property market budget renters reform bill no-fault eviction

When will the Renters Reform Bill take effect in England?

The Renters Reform Bill, which is set to change tenancy agreements and eviction rules in the private rented sector, still has a long way to go before becoming law.

Landlords and tenants across the country who are keen to find out when the Renters Reform Bill will come into play – and, indeed, what new rules the final Bill will contain – will need to wait several more months for any answers.

It is currently awaiting a second reading in the House of Commons, and this is not scheduled to happen before the summer recess, which starts on 20th July and ends on 4th September. This means it is likely to be at least autumn when the Bill gets its second reading.

After this point, though, the Renters Reform Bill may need to go through several more stages, including a committee and report stage, followed by a third reading in the Commons, before going through the same stages in the House of Lords. At any stage, amendments could be made to the draft law.

So, while it is important for anyone involved in the private rented sector – including landlords, tenants and agents – to be aware of what the Bill contains, it is not something that will imminently affect the rental market.

Renters Reform Bill still ‘unclear’

There has been speculation among some in the industry that the government is being slow in its dealings with the Renters Reform Bill because of some of the concerns it has brought up, such as how effective the new housing courts will be.

This is a sentiment echoed by Michael Cook, group managing director of Leaders Romans Group, who believes it is “unsurprising” that the Bill has been delayed.

“As an industry, we are concerned that a number of the elements of the Bill are unclear and need amending to make it workable.

“Giving MPs and the Select Committee a bit more time to liaise and engage with all parts of the sector is probably not a bad thing.”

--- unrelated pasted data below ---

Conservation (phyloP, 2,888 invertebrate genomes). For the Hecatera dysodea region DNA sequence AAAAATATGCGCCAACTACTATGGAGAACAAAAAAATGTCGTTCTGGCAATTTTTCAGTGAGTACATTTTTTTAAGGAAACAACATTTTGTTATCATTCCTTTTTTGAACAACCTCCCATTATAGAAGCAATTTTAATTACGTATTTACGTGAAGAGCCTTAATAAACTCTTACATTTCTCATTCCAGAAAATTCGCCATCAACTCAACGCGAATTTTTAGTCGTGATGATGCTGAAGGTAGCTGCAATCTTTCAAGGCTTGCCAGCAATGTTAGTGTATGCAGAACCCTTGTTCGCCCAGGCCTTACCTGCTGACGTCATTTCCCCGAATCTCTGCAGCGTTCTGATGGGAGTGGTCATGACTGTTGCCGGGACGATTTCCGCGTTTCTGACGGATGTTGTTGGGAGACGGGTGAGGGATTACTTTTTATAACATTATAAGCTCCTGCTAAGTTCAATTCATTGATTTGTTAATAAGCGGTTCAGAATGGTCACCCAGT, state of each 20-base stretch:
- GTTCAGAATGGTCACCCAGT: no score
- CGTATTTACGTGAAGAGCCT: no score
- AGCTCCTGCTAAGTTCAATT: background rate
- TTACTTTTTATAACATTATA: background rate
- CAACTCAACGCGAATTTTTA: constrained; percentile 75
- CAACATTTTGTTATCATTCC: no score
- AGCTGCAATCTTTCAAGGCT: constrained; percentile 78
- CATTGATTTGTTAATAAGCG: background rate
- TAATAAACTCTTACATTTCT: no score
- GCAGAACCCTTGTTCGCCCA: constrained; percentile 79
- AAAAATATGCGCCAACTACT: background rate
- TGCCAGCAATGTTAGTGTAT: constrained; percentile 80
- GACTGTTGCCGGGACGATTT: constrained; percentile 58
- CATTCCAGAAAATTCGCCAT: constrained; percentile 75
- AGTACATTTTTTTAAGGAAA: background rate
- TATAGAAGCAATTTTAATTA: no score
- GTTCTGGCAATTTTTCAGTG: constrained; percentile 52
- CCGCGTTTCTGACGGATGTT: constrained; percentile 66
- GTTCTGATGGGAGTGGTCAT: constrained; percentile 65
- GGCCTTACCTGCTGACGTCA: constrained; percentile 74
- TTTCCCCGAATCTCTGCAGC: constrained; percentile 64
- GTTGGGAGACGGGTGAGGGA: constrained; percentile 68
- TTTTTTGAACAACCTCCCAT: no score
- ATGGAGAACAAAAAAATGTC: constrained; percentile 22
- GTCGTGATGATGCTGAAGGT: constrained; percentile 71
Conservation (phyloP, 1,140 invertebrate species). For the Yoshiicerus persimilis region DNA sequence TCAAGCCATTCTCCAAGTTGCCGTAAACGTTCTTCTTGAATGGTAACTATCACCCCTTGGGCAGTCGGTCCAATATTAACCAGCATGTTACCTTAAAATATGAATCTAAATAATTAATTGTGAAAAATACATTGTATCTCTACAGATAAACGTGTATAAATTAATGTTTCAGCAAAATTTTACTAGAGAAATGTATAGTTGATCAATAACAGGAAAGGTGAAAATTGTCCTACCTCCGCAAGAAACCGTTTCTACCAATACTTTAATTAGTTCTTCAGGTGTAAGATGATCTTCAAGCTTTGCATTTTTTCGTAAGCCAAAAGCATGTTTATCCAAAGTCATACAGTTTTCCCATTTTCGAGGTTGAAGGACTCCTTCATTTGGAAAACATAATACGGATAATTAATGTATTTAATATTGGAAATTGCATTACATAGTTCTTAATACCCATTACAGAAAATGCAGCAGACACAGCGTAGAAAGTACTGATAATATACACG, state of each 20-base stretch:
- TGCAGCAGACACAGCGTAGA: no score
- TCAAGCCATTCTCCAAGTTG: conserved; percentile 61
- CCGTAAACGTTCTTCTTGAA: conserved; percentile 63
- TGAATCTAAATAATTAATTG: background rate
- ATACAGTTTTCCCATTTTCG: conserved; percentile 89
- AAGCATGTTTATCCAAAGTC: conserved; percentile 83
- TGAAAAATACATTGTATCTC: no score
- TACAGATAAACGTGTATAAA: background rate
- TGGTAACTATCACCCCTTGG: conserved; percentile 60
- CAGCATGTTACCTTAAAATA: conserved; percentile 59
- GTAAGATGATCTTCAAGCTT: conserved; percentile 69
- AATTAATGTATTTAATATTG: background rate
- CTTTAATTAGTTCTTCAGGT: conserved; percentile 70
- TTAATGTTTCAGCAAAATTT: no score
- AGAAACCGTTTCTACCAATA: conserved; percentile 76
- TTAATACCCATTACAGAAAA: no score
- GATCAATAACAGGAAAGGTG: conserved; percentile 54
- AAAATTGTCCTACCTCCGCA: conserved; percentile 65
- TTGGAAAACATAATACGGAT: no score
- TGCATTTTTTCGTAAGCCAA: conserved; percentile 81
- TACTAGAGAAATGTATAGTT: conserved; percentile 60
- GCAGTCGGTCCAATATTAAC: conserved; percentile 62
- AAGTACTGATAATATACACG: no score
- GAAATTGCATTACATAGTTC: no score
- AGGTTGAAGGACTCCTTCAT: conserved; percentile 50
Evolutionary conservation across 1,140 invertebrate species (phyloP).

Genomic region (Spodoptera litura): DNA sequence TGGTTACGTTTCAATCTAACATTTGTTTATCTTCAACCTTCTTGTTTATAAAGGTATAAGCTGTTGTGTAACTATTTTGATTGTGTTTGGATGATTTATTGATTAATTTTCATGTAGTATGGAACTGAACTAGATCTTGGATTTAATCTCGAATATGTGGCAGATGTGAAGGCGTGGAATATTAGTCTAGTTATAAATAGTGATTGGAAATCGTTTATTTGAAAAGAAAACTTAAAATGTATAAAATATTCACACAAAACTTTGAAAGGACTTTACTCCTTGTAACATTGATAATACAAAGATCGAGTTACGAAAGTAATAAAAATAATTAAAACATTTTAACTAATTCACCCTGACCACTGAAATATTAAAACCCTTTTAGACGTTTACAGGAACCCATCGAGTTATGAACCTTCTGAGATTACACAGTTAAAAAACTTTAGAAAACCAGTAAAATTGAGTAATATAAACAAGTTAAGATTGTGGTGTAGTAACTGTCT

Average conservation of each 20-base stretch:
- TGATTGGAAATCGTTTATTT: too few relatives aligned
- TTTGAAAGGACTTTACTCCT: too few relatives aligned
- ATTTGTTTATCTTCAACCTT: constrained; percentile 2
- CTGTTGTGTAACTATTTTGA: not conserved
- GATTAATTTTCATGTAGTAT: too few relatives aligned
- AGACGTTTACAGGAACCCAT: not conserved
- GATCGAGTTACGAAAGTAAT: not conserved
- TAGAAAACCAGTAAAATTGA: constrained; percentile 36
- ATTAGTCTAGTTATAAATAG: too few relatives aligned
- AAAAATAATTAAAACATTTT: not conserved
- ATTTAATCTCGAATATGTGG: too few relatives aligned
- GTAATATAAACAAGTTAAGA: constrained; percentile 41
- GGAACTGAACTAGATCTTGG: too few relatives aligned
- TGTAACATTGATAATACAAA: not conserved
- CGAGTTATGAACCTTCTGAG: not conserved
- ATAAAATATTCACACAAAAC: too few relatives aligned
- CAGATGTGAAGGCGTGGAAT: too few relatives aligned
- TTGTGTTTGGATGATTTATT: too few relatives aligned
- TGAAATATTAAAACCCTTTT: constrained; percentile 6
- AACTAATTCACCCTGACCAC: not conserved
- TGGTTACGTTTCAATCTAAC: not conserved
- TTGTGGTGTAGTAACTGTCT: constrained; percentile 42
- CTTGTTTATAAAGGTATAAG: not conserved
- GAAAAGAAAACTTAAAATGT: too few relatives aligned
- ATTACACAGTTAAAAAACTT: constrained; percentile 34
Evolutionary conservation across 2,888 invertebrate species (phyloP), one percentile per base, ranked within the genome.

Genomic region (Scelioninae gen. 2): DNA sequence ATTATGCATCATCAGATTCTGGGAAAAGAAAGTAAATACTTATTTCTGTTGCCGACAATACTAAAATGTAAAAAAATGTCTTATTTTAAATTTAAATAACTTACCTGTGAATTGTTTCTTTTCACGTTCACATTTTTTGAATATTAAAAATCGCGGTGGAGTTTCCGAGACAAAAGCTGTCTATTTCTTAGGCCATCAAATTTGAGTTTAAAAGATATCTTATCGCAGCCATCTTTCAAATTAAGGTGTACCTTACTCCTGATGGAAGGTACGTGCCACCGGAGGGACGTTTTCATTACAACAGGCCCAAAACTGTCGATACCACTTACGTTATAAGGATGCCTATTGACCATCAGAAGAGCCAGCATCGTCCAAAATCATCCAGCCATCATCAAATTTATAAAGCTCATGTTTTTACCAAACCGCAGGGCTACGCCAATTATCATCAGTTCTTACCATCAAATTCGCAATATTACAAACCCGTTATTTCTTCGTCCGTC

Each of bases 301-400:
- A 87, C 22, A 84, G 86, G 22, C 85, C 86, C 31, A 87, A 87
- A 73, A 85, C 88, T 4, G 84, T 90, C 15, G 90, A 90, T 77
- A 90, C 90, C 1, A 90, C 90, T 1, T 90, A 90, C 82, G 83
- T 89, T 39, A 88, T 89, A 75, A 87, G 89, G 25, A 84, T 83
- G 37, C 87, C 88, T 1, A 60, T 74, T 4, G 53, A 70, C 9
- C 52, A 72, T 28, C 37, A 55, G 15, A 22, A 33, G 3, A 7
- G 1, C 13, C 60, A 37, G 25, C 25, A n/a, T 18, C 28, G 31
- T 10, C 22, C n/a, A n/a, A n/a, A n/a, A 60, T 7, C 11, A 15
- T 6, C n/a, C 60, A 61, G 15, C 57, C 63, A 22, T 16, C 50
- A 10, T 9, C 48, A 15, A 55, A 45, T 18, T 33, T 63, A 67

He adds that landlords and tenants are “concerned about the impact of removing fixed terms. We also question how effective the new housing courts will be, given that we have heard of no clear plan.

“We suspect many MPs will share these concerns. This has possibly been sensed by government and hence the brakes applied to allow for some of these issues to be addressed.”

What we know so far

The most significant and most talked about changes in the Renters Reform Bill are linked to evictions. The Bill suggests abolishing the Section 21 “no-fault” eviction option for landlords, while boosting the powers and scope of Section 8 evictions and improving the existing court process.

Another proposal of the Renters Reform Bill is for the introduction of an ombudsman that will deal specifically with issues between landlords and tenants. This is aimed at improving overall standards in the industry where landlords fall below the expected level, as well as ousting criminal landlords.

It will also aim to create a ‘Privately Rented Property Portal’, aimed at helping buy-to-let landlords to understand the legal obligations involved with renting out properties, as well as allowing good landlords the chance to demonstrate their compliance. It is hoped this will help both tenants and landlords, and improve the sector.

The Levelling Up, Housing and Communities Select Committee also hopes to make it harder for landlords to discriminate against tenants with pets, families with children, and renters on benefits. It will prevent them from imposing a blanket ban on such tenant types in their listings.

Strengthening the powers of local councils to enforce powers and target criminal landlords is also on the agenda, as well as introducing a requirement for landlords to report on any enforcement activity.

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